Gov. Jim Justice is not wild about lobbyists right now.
During his latest town hall event, Justice publicly complained that lobbyists representing West Virginia business sectors aren’t sold on his income tax proposal.
“You’re going to see an orchestrated effort by those out there that are probably thinking penny-wise and pound poor,” Justice said near the beginning of Thursday night’s event. “They’re good people. But they’re thinking selfishly to tell you the truth.”
What set the governor off was a memo to legislators by the West Virginia Business and Industry Council. The broad-based organization credited Justice for the goal of eliminating the personal income tax, but said businesses wouldn’t benefit.
That’s because the governor’s proposal specifically exempts “Schedule C” businesses — essentially those classified as sole proprietors — from the income tax cut. But many of those same businesses would be subject to new sales taxes under the plan.
“The proposal reduces the personal income tax obligation of an individual wage earner based on their income level but does nothing to benefit a business,” the organization wrote in a memo signed by chairman Mike Clowser.
The Business and Industry Council represents retailers, manufacturers, gas and mining companies, contractors, auto dealers, professional services, hospitals, realtors, foresters, beverage and beer wholesalers, telecommunication providers and more. That broad base makes it influential with West Virginia legislators.
BIC was an ally of Justice in his “Roads to Prosperity” effort that culminated with a vote of West Virginia citizens to allow West Virginia to generate highway improvement money through bonds. BIC also endorsed Justice in his 2020 re-election campaign: “Jim Justice is the leader we need in these tough times.”
When Justice has had common cause with West Virginia’s various industries he has commonly invited their leaders and lobbyists to meet or appear with him. As he pushed a similar tax plan tied into the state budget’s passage in 2017, he surrounded himself with lobbyists.
His tune was different at the town hall.
“You have lobbyists circling around because no one wants to give just a little bit,” he said.
“We do not want to be run by the lobbyists,” he said a little while later.
Also, “It is a swamp overtaking us all.”
And, “You’ve got lobbyists who are chasing our legislators everywhere.”
Then, “I want you to absolutely not listen to a soul who is out trying to sell you a bill of goods.”
Justice first said the day after he won re-election that he’d like to phase out the personal income tax. The idea was his big splash during the governor’s annual State of the State address last month. And this was one of a series of town hall events to promote the idea, which the governor said he will continue.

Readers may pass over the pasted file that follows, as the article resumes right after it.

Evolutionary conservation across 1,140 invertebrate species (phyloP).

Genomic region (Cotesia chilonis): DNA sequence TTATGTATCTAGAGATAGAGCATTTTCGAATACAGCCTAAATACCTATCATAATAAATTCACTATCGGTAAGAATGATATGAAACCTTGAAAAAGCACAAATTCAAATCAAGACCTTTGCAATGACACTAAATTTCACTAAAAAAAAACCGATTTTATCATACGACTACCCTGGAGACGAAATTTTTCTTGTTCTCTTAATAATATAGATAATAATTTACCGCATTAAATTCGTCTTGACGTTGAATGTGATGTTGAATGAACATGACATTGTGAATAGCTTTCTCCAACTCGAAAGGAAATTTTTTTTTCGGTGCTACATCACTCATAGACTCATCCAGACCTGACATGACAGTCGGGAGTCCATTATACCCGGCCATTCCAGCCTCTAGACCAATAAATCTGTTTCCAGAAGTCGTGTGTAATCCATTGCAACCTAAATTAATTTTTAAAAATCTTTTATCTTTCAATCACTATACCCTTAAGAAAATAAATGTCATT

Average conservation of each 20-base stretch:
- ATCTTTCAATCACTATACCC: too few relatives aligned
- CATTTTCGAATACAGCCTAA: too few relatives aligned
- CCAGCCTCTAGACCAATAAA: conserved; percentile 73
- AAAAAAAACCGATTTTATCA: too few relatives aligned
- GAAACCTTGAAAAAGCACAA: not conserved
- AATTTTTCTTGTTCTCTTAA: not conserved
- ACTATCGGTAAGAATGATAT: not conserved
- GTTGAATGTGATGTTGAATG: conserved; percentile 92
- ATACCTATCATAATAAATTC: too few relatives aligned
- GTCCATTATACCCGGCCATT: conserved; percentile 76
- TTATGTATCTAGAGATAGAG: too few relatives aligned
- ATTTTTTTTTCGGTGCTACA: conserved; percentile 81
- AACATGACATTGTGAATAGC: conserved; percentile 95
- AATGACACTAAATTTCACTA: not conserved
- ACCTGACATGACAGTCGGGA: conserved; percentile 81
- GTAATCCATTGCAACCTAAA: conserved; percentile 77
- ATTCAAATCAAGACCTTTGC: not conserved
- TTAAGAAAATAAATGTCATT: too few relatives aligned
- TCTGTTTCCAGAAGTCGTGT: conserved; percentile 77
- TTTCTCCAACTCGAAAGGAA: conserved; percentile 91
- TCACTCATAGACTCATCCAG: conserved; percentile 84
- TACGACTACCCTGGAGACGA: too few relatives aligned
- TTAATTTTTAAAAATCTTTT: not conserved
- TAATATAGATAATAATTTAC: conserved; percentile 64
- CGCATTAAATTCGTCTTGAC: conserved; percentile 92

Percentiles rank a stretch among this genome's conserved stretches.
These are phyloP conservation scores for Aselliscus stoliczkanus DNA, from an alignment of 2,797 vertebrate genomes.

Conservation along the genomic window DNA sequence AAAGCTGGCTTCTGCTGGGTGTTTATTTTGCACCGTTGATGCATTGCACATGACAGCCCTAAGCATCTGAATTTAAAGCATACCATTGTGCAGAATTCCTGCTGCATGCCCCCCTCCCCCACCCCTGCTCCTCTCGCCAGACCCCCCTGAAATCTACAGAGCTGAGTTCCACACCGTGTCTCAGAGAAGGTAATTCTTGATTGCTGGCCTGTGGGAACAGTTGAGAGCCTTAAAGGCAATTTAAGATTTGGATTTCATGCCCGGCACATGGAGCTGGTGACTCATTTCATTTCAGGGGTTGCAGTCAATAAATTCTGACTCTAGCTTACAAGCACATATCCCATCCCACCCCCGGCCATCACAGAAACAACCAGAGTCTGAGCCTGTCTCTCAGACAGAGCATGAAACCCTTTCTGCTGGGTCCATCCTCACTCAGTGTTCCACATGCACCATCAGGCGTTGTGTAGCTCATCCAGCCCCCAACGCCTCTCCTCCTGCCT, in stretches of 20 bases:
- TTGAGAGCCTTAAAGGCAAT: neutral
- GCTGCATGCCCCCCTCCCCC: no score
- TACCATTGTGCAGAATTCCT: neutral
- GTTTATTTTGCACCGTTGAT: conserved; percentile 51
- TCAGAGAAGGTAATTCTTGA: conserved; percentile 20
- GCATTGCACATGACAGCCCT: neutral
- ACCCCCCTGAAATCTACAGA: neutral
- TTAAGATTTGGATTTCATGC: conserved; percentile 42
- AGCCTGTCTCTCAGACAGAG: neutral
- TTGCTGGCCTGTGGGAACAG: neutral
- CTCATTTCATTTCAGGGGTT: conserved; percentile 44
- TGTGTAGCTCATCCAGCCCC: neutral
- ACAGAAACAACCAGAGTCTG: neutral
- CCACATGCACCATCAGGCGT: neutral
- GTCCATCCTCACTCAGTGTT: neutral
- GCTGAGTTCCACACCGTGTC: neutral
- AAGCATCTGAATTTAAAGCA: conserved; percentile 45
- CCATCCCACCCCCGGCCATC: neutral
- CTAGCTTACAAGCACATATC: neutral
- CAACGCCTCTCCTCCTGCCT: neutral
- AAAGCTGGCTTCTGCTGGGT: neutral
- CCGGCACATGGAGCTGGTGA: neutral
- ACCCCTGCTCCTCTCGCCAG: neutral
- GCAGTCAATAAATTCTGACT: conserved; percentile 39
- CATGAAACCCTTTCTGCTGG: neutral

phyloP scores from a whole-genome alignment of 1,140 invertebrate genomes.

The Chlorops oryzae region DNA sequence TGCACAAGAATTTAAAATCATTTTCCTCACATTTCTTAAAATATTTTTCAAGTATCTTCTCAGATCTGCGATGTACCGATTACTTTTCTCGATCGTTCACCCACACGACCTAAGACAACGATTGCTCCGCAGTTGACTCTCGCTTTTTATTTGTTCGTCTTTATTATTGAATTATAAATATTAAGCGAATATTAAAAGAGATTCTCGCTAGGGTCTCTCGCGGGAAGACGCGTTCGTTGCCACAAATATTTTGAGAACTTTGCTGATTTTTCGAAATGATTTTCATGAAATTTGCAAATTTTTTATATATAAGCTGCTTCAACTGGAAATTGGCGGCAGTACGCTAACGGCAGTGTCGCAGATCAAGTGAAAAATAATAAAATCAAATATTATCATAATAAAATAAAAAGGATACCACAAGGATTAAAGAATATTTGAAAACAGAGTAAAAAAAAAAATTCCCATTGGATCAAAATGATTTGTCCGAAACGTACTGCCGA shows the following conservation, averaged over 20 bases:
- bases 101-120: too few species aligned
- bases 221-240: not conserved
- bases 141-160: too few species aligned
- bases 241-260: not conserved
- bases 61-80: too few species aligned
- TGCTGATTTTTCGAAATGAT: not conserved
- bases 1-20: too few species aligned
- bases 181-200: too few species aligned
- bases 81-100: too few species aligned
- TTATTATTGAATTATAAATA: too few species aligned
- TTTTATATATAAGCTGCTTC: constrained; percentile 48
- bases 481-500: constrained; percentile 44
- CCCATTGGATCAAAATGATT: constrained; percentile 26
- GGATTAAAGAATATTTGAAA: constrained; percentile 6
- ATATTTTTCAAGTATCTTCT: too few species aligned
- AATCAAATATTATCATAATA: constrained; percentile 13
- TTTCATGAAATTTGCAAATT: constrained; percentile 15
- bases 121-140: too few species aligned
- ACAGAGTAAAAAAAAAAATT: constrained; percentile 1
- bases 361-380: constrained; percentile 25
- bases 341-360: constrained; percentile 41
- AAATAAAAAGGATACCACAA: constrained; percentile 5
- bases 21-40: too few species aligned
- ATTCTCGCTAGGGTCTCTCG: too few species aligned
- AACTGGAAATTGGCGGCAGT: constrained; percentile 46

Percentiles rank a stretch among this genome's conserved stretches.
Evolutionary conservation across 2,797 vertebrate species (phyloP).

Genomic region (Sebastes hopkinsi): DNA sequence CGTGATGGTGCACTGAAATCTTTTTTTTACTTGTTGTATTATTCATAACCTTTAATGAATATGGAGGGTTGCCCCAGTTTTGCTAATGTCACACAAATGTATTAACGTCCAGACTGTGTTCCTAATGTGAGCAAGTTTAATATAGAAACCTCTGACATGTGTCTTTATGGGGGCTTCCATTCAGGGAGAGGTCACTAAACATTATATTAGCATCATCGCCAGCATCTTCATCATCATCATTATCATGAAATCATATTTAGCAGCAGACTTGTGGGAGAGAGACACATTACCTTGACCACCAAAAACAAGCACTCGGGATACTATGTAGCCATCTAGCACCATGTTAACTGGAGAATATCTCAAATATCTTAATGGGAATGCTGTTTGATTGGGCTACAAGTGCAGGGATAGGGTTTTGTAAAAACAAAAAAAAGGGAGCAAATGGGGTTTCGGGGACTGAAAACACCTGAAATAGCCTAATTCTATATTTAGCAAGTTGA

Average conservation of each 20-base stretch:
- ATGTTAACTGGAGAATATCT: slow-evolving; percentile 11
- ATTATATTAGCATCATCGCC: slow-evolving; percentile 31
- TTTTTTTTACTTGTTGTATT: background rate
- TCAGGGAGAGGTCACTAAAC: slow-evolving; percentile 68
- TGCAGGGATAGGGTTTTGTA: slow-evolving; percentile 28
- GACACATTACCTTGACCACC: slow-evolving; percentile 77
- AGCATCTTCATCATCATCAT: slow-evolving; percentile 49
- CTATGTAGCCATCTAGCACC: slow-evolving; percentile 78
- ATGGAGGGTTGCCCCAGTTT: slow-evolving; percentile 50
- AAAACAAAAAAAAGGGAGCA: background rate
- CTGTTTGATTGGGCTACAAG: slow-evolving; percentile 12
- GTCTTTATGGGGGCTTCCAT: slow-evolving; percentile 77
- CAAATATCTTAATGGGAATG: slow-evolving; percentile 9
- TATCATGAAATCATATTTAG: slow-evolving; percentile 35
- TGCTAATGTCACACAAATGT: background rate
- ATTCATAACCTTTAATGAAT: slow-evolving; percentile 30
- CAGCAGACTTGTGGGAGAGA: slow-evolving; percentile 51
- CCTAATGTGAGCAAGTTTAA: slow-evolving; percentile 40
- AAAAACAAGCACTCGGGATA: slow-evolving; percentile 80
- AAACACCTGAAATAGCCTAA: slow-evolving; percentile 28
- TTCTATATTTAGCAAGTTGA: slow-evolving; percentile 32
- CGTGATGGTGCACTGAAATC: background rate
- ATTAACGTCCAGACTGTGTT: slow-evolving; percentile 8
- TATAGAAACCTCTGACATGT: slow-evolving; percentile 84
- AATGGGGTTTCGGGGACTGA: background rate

The governor is proposing a 60 percent cut in the state personal income tax, suggesting it will be a splash that will encourage population growth. He would like to eliminate the tax entirely within three years or so, banking on that growth.
The income tax accounts for about $2.1 billion of the state’s tax base, about 43 percent of the General Fund to pay for government services like education and healthcare.
An outline of the governor’s plan estimates initial personal income tax reductions totaling $1,035,650,000 and rebates totaling $52 million for lower-income residents — but also tax increases of $902,600,000 to make up for most of those breaks.
The proposal would also raise a variety of other taxes, including on soft drinks, tobacco, beer and wine. And Justice proposes taxing some professional services for the first time, including law offices, accountants, gyms and more. He also advocates a “luxury tax” on some items costing more than $5,000. And he proposes sliding scales for severance taxes for coal, oil and natural gas, paying more when markets are better.
“All I can do is lead you to water,” he told West Virginia residents on Thursday night. “I cannot make you drink.”
The Business and Industry Council sees several problems.
“We all agree the elimination of the personal income tax is a laudable goal, but BIC members believe there needs to be study, debate, and public input in order to develop a comprehensive tax restructuring plan,” the organization wrote in the memo signed by Clowser.
Justice on Thursday night went down through the business group’s bullet points, taking issue with each.
“I want you to absolutely not listen to a soul who is out trying to sell you a bill of goods.”